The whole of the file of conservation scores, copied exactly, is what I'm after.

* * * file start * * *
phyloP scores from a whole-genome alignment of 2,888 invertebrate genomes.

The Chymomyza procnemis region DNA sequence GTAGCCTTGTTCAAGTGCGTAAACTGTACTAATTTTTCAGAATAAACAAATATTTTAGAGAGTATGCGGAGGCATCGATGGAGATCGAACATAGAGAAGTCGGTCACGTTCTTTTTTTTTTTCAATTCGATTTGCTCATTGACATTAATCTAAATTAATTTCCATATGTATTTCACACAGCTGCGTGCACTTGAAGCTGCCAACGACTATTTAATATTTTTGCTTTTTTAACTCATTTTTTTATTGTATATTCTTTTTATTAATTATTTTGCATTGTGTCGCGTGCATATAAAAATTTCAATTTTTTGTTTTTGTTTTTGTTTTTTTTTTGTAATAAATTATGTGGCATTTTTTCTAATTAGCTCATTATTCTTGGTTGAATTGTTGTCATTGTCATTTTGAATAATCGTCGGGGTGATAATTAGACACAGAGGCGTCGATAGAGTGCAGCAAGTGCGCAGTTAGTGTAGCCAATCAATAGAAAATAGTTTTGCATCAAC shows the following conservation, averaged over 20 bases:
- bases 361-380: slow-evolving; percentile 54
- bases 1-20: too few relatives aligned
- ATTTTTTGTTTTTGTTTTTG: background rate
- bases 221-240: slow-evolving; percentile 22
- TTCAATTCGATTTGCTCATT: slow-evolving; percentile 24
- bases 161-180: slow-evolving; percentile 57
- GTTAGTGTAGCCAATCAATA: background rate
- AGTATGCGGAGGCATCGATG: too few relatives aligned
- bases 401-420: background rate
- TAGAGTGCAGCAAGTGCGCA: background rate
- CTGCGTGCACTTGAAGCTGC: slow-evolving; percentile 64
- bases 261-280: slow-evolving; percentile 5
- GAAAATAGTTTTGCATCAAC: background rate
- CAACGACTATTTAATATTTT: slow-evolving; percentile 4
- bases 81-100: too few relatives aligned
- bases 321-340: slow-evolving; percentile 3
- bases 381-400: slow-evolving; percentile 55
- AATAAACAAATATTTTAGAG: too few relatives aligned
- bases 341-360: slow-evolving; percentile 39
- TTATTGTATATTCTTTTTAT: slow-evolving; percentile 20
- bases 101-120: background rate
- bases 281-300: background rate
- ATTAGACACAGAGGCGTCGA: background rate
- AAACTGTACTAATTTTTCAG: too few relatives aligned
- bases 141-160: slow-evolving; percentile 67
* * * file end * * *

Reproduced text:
phyloP scores from a whole-genome alignment of 2,888 invertebrate genomes.

The Chymomyza procnemis region DNA sequence GTAGCCTTGTTCAAGTGCGTAAACTGTACTAATTTTTCAGAATAAACAAATATTTTAGAGAGTATGCGGAGGCATCGATGGAGATCGAACATAGAGAAGTCGGTCACGTTCTTTTTTTTTTTCAATTCGATTTGCTCATTGACATTAATCTAAATTAATTTCCATATGTATTTCACACAGCTGCGTGCACTTGAAGCTGCCAACGACTATTTAATATTTTTGCTTTTTTAACTCATTTTTTTATTGTATATTCTTTTTATTAATTATTTTGCATTGTGTCGCGTGCATATAAAAATTTCAATTTTTTGTTTTTGTTTTTGTTTTTTTTTTGTAATAAATTATGTGGCATTTTTTCTAATTAGCTCATTATTCTTGGTTGAATTGTTGTCATTGTCATTTTGAATAATCGTCGGGGTGATAATTAGACACAGAGGCGTCGATAGAGTGCAGCAAGTGCGCAGTTAGTGTAGCCAATCAATAGAAAATAGTTTTGCATCAAC shows the following conservation, averaged over 20 bases:
- bases 361-380: slow-evolving; percentile 54
- bases 1-20: too few relatives aligned
- ATTTTTTGTTTTTGTTTTTG: background rate
- bases 221-240: slow-evolving; percentile 22
- TTCAATTCGATTTGCTCATT: slow-evolving; percentile 24
- bases 161-180: slow-evolving; percentile 57
- GTTAGTGTAGCCAATCAATA: background rate
- AGTATGCGGAGGCATCGATG: too few relatives aligned
- bases 401-420: background rate
- TAGAGTGCAGCAAGTGCGCA: background rate
- CTGCGTGCACTTGAAGCTGC: slow-evolving; percentile 64
- bases 261-280: slow-evolving; percentile 5
- GAAAATAGTTTTGCATCAAC: background rate
- CAACGACTATTTAATATTTT: slow-evolving; percentile 4
- bases 81-100: too few relatives aligned
- bases 321-340: slow-evolving; percentile 3
- bases 381-400: slow-evolving; percentile 55
- AATAAACAAATATTTTAGAG: too few relatives aligned
- bases 341-360: slow-evolving; percentile 39
- TTATTGTATATTCTTTTTAT: slow-evolving; percentile 20
- bases 101-120: background rate
- bases 281-300: background rate
- ATTAGACACAGAGGCGTCGA: background rate
- AAACTGTACTAATTTTTCAG: too few relatives aligned
- bases 141-160: slow-evolving; percentile 67